Ding Yu, the host of China's "Interviews Before Execution" TV show is seen conducting an interview with a convict on death row in a new BBC documentary.
BEIJING – "I went to see your brother and sisters. They all know that you are leaving this world. But, sorry, they didn’t want to see you."
"I don’t want to see them either. Let me die," the man said, wiping his teary eyes. Two policemen stood behind him while a microphone was pointed at him.
"Is there anything you want me to tell your brother and sisters?"
"No. I did something wrong. I killed my mother. "
This exchange was a conversation between TV hostess Ding Yu and Bao Rongting, a convicted murderer, just a few hours before he was executed on Nov. 20, 2008. It was broadcast on "Interviews Before Execution," a weekly TV program, that aired on the Legal Channel in China’s central-eastern Henan Province for over five years.
Starting in late 2006, the hour-long show attracted millions of viewers and ranked among the top-ten TV programs in the province. Every Saturday night, almost half of Henan’s 94 million residents tuned in to watch the show, which was not available to viewers outside the province.
The show has now gained international attention since the BBC aired a documentary, "The Execution Factor," on Monday. A Chinese production company, LIC, worked with the BBC and PBS International, which will soon launch its own documentary on the show and its host, Ding.
Ding interviewed 226 prisoners on death row. Most of the prisoners were executed afterwards, but some received a death penalty "pardon" with a few years of reprieve, which usually means a life sentence in China.
A former law student, Ding’s journalistic style is similar to many female Chinese primetime news anchors: She has short hair, a patient-tone with her interviewees, is well-dressed – but not ostentatious – and her questioning style is straightforward, not dramatic
She interviewed a husband who killed his ex-wife because he "was still in love with her," a teenage girl who ruthlessly strangled her best friend over a trivial quarrel, and a wife who burned her husband to death after suffering years of domestic abuse.
Ding was particularly blunt with one unrepentant interviewee, saying: "I’m glad you got caught. You are a scumbag." One episode featured a man yelping, "I’m sorry," and kneeling down on the ground hours before his execution. In another, right before his execution a convict asked her: "Can I shake hands with you?"
The producers say the aim of the show was to act as a deterrent to other would-be criminals. And while there are up to 55 crimes in China that carry a potential death penalty sentence, the show focused exclusively on cases of violent murder. The show also got Henan province’s High Court approval for each case that was featured.
"Many people say I’m an angel and devil. I never thought myself as an angel, because it’s work that puts me into contact with these people. I see myself more as a witness," Ding told the BBC in their 50-minute-long documentary.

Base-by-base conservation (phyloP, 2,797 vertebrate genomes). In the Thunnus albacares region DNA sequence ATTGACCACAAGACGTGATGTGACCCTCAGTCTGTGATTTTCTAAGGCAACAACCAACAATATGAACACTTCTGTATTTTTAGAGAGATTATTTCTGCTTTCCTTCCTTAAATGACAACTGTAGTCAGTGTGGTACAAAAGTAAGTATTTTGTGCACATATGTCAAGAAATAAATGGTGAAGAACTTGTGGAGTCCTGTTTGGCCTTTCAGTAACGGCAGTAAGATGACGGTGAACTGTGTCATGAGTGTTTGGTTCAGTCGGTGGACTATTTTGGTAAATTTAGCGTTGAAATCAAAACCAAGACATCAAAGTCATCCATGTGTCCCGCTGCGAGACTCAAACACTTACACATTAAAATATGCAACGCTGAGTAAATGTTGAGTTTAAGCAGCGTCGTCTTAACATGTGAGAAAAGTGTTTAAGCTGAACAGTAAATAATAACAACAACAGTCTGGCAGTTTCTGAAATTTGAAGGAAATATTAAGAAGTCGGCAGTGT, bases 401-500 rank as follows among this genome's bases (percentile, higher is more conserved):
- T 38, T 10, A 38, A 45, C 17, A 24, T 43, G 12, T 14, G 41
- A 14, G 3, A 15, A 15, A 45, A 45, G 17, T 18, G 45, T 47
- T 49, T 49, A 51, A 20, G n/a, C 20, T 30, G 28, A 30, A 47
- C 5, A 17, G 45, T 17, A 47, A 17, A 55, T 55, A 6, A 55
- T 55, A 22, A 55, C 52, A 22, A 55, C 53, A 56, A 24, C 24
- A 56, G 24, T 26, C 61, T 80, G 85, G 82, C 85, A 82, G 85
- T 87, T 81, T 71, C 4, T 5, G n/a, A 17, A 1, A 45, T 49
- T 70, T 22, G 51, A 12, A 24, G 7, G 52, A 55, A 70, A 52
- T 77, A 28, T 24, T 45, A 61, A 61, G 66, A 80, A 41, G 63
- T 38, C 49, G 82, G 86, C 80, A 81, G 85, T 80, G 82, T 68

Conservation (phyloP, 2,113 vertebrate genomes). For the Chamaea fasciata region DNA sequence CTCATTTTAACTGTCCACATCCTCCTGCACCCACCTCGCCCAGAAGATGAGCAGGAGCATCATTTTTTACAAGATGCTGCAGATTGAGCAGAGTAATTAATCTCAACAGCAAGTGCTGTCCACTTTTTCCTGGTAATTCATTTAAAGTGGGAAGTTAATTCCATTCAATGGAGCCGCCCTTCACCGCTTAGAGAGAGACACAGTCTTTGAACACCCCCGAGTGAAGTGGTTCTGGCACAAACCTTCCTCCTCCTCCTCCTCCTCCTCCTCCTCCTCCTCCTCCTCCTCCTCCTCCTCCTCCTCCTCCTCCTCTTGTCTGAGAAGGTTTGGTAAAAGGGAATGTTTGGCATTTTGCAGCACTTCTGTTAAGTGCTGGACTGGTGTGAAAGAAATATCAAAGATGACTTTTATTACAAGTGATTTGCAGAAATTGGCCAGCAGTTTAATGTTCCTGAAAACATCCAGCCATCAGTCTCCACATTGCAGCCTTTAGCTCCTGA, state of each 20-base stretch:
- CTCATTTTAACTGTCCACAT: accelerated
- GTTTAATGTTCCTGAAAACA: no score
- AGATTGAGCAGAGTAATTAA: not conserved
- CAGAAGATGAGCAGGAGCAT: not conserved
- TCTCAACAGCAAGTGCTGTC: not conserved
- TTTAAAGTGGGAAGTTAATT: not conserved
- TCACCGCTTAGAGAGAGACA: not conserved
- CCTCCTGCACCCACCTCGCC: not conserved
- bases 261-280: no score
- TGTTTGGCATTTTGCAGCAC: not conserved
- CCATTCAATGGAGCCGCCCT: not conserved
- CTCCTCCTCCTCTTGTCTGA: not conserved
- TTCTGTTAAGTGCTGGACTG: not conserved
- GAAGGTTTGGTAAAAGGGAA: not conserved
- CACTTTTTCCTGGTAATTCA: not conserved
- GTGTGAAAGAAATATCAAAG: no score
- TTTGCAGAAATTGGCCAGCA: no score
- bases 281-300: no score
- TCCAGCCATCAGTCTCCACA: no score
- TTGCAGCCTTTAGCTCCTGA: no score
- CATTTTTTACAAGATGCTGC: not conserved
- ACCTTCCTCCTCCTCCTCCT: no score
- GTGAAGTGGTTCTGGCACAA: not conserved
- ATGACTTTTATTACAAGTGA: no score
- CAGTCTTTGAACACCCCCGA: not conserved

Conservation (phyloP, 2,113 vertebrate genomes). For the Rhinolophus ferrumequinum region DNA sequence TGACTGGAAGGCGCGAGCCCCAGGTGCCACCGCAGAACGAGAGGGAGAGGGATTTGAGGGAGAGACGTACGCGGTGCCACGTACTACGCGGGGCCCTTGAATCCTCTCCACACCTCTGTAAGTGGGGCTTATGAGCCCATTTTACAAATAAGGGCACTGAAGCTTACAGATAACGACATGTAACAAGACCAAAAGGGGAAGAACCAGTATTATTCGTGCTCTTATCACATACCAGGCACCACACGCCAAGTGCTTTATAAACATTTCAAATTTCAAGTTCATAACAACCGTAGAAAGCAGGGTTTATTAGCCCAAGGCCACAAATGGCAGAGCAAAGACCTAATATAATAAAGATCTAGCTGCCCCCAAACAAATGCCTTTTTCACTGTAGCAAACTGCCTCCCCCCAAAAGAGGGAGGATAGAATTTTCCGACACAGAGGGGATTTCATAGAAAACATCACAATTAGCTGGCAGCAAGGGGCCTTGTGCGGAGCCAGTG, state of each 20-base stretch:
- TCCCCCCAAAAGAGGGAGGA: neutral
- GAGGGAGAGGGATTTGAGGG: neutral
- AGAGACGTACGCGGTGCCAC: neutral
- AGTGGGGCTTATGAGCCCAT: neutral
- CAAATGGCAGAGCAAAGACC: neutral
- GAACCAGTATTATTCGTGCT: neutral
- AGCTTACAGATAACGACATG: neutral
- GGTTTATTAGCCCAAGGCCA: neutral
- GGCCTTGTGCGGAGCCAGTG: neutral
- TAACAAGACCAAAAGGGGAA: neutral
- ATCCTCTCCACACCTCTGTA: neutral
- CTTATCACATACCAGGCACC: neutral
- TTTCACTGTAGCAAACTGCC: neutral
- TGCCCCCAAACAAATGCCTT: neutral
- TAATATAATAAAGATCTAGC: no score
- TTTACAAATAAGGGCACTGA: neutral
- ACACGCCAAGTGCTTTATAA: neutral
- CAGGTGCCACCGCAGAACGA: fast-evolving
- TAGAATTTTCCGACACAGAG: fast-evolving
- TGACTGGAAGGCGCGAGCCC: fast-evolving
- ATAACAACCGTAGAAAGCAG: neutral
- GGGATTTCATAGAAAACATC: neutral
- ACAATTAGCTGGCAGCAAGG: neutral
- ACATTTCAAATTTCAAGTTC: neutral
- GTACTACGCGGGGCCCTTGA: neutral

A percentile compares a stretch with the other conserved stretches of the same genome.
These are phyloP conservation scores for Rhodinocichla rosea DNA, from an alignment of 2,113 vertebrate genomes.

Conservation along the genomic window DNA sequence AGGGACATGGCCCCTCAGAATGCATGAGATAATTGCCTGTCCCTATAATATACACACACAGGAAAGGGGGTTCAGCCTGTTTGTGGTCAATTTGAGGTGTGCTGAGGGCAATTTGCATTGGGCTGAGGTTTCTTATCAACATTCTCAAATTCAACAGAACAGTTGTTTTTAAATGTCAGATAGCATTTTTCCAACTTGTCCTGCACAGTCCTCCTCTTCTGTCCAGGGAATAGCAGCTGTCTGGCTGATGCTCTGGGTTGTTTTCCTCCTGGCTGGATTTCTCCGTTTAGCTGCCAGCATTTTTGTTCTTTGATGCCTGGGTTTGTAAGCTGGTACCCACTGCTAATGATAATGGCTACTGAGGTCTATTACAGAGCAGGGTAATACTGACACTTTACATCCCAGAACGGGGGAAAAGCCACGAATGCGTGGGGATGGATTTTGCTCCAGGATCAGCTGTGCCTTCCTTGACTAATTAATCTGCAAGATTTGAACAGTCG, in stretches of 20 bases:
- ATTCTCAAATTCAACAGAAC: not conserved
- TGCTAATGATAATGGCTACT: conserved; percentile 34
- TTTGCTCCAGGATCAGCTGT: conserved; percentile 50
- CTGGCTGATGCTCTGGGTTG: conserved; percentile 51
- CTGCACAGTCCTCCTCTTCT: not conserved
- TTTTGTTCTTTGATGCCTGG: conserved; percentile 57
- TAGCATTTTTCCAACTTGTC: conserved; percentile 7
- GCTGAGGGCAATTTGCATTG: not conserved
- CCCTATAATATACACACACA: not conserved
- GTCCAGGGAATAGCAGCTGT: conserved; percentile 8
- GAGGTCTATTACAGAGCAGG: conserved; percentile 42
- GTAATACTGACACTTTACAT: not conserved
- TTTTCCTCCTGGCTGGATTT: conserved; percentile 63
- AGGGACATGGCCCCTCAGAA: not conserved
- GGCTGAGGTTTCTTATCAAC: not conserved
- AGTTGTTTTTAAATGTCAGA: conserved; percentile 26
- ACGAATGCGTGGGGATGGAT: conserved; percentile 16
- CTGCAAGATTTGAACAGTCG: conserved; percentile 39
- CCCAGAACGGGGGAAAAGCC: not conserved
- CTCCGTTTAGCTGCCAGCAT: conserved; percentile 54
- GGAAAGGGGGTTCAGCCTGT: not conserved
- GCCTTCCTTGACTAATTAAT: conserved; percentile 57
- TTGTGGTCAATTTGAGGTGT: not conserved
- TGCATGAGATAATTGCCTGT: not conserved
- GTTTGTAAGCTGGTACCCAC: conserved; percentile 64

While 58 countries in the world impose the death penalty, China is believed to have the highest number of executions annually. The exact number is considered to be a "state secret," but the government argues it’s dropped steadily since early 2007 when the Supreme Court took back the right to have the final say on all death verdicts from local courts.
A 2011 report from Amnesty International indicates China executed thousands of people in 2010.
While it’s hard to determine the exact number, Ding’s show does offer some indication of how big they are, according to He Weifang, a law professor at Peking University. "Ding Yu interviewed 226 prisoners sentenced to death in five years. My guess is all these cases were tried in Henan Province and they only represent part of the whole situation. You can imagine how big the number is nationwide,” He commented on his blog.
Many scholars and lawyers have argued for the abolishment of the death penalty, but in a country with rampant corruption (which is also a capital crime over a certain financial amount), there seems to be little real movement to outlaw it.
With all the international attention on the show, there have been concerns about whether or not it would continue to air.
"We were very worried about the consequences after the documentary aired. Some media have distorted our program," Shirley Cheng, a producer from the Chinese production company LIC, told NBC News by phone. "We didn’t do it to discuss the death the penalty. We just wanted to record the process."
A BBC report on Monday claimed the show was taken off the air by Henan TV last Friday. When NBC News reached Henan Legal Channel and asked about it, we were told that was not the case.
The temporary "disappearance" of the show is apparently only making room for a new show, and "Interview before Execution" will come back on air in about six weeks.
However, on the channel’s official website, no links to Ding Yu’s program can be found, while information about other shows is available.